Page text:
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Drivers paying £7 more to fill up their cars than 12 months ago

Drivers paying £7 more to fill up their cars than 12 months ago after prices jump to a four-year high

  • Drivers pay seven pound more to fill up their cars than they did a year ago 
  • Petrol prices have jumped to a four-year high, rising above 130p per litre 
  • Diesel car drivers hit even harder with the average price rising by just under 15p

Millions of drivers hitting the roads this bank holiday will have to pay £7 more to fill up their cars than they did a year ago.

Petrol prices have jumped to a four-year high, rising above 130p per litre for the first time since August 2014.

Average prices on forecourts have gone up by just over 13p a litre from 117.02p over the past year, figures from the AA show. 

Millions of drivers hitting the roads this bank holiday will have to pay £7 more to fill up their cars than they did a year ago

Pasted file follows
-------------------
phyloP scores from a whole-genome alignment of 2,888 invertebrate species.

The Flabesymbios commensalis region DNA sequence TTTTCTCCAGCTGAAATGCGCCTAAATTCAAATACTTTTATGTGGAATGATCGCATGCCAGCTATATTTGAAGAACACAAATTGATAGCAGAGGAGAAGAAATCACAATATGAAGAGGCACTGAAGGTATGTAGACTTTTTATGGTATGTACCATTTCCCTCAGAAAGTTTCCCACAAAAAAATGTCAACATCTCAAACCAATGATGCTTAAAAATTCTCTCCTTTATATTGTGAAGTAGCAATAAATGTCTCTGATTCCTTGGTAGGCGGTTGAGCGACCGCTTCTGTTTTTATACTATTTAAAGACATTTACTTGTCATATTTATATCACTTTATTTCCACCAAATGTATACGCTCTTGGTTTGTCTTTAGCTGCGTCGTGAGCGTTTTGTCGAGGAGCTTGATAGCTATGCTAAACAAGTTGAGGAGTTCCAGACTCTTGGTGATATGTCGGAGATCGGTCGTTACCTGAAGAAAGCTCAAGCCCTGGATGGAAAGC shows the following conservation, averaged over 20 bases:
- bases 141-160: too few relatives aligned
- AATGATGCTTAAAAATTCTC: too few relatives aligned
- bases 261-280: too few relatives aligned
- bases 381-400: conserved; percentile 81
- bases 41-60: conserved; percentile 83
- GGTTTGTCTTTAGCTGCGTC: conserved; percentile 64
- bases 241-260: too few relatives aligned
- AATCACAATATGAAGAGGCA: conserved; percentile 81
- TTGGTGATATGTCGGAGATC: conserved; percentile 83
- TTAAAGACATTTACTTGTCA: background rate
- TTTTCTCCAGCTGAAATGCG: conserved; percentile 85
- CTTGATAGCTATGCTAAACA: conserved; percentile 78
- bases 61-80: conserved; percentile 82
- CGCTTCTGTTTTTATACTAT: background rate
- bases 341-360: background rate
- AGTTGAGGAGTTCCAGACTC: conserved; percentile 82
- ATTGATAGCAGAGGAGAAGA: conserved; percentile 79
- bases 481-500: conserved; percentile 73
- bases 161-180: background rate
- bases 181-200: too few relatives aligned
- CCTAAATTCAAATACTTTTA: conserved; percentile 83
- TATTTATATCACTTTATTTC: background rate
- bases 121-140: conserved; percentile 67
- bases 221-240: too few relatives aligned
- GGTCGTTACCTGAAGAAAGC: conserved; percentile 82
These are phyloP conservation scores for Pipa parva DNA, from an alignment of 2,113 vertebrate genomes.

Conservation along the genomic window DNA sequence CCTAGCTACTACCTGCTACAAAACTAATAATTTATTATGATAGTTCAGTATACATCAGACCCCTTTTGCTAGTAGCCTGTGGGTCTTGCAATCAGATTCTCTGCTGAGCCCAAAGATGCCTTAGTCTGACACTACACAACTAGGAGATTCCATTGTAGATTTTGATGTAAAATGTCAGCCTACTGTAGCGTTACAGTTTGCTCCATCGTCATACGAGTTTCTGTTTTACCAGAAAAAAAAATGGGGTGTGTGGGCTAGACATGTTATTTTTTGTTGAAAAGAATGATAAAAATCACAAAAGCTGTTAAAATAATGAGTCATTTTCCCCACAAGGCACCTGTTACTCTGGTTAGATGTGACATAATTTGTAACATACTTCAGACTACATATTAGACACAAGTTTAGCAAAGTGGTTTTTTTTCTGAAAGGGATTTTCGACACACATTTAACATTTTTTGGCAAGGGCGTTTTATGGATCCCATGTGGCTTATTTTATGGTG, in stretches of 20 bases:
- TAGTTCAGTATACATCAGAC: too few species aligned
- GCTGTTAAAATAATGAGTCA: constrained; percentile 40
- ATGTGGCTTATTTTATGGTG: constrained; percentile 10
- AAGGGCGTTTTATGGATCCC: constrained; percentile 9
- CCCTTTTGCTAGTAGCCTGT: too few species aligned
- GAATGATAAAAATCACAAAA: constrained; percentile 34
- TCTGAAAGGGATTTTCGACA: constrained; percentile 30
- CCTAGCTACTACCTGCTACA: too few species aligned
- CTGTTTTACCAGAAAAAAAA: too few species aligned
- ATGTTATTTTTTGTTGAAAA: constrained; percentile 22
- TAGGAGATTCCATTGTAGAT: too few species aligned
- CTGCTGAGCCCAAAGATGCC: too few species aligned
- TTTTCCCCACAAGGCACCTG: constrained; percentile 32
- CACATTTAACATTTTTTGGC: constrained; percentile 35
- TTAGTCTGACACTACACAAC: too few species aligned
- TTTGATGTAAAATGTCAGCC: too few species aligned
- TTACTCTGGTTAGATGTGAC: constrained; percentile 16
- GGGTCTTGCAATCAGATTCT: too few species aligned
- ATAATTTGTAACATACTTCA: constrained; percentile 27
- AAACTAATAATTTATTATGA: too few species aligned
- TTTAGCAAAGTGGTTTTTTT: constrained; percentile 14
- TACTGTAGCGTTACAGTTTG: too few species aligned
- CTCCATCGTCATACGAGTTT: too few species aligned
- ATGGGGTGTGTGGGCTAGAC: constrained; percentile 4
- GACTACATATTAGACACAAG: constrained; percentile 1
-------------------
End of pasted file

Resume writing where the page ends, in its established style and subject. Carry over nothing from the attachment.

This equates to around £7.17 when filling up a 55-litre tank on a typical family car.

Drivers of diesel cars have been hit even harder with the average price rising by just under 15p a litre – or £8.15 a tank – in the past year. 

The average price is now 132.72p a litre, which is the highest level since September 2014, and up from 117.91p since the August bank holiday last year.

Petrol prices have jumped to a four-year high, rising above 130p per litre for the first time since August 2014

Petrol prices have jumped to a four-year high, rising above 130p per litre for the first time since August 2014

Around 15million cars are expected to use the roads over the weekend, and those drivers who go to motorway service stations face paying more than £80 to fill up with petrol because of the hefty premium they charge.

Luke Bosdet, the AA’s fuel price spokesman, said: ‘This is summer holiday pump exploitation at its worst. 

Ridiculously expensive motorway fuel prices have made the drain on holiday money even worse.’

The increase in forecourt prices has been driven by a rise in the price of oil. But campaigners have long accused fuel retailers of being slow to pass on price falls to drivers.

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Read more at DailyMail.co.uk